I'm increasingly receiving enquiries from the network about mentoring and career coaching. This is a good thing, competition for jobs is stronger than ever. So if you want access to the best opportunities, you will have to be among the top performers in your profession. I firmly believe that finding a great mentor is the difference between a rewarding career and career dis-enchantment.
Where I have a growing concern is the number of self-proclaimed 'career coaches,' 'mentors,' 'thought leaders' and 'evangelists' peddling their services and advice with bold claims.
Beware False Prophets!
I recently received a cold call from a 'thought leader' who promised he could turn my business into a billion-dollar business in the next three years. Another marketing consultant offered a publishing deal with the promise of a no1 best selling book (without me having to write a single word!). Regardless of whether these claims were true or not, what caused me, grave concern is that the claims were made without any understanding of me, my business, industry and most importantly my capability. One sales person even suggested I was scared of 'Tall Poppy Syndrome' because I wasn't comfortable with their recommended approach.
With so many 'experts' offering advice these days, it is becoming tough to work out whose advice you should take. Fortunately, my mentor was able to quickly give me advice and help me refocus on what really matters in my business. Having a true mentor is now more important than ever.
Sir Richard Branson is not my Mentor
When I first moved to Australia, I read Sir Richard's autobiography and had never felt so inspired. It read more like an adventure story than the life of an entrepreneur. From that point on I considered him a mentor, I would hang on his every word, read his book several times a year and follow any piece of advice preceded by the phrase 'this is how Sir Richard Branson does it.'
As I got older, I began to realise I was never going to be as successful as Sir Richard. Following his generic advice was not only dangerous, but it was also making me unhappy. I was idolising someone, believing that by copying them and following their advice I would get similar results. I was left deflated by ultimately pretending that I was someone I was not.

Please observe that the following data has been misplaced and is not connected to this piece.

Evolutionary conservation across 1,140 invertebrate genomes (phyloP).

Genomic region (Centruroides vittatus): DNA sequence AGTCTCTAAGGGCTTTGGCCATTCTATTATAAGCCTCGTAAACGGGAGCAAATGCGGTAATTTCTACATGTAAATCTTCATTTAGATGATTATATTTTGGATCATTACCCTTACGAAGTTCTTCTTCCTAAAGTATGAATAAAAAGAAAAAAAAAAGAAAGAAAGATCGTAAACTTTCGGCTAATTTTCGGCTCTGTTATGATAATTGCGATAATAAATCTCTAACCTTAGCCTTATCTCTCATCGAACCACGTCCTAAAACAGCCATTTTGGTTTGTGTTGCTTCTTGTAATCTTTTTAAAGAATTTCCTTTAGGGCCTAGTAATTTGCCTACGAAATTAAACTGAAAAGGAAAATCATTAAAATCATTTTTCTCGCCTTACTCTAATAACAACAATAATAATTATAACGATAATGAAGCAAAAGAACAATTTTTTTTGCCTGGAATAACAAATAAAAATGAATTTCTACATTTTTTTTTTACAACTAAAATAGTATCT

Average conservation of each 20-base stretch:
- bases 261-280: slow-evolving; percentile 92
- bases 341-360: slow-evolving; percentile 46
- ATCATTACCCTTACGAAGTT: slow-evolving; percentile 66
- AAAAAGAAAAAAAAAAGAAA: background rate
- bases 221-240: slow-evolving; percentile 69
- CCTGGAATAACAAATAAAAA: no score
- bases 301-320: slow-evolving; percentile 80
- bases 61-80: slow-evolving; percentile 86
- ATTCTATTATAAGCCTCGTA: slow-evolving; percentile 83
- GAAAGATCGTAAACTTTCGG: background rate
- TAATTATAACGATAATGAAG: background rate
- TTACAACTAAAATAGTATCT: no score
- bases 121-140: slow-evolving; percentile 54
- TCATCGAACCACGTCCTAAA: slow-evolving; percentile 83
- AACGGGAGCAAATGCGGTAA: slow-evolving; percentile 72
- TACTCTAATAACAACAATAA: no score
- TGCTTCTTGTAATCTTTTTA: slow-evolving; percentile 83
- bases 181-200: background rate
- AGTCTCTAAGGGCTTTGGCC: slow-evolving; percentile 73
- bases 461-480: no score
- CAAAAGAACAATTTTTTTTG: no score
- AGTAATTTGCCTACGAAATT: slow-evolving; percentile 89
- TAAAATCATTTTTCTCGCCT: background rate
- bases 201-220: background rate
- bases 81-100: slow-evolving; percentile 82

Mentors are not who you think they are
During this period I was also very fortunate to be working for some of the best recruitment leaders in Australia. Greg Savage and Michael Markiewicz are hands down the two most inspiring people I have worked with in the industry. Their energy, dedication, passion and overall contribution to the recruitment industry in Australia is immense. I learned lots from the advice they shared and by watching them in action. Surprisingly, neither are who I would consider my greatest mentor.
The secret to finding a great mentor.
It wasn't until early this year that I realised what being a real mentor means. Three months after starting Tier One People I invited my previous boss, the MD of Q Consulting to lunch as a thank you - Why? He was instrumental in helping me realise my ambition of one day being my own boss and running my own business. At the end of the lunch, I thanked Phil for being the best mentor I have ever had. Here is my list of what I consider to be, the secret ingredients of a rewarding mentor-mentee relationship.
- My true mentor does not consider himself a mentor - indeed he regularly thanks me for the advice and learning's he has gained from working with me.
- We share very similar values and our moral compass' both point in the same direction.
- Sharing a common goal - ours was simple. To do work, our families would be proud of.
- I was held accountable and was always given direct and authentic advice when I needed it.
- My mentor lets me screw up.
- My mentor acts as a parent - When I resigned and shared my plans of launching my own business, Phil offered me his full support and backing - even if there was a potential negative impact on his business. This one act alone is almost unheard of in the recruitment industry.
- My mentor is well respected by his peers and competitors.
Thanks for reading my personal story, I respect that everyone has their own style. But if there is one piece of advice I will share with my own kids, it is this. When identifying a mentor, "Keep it real".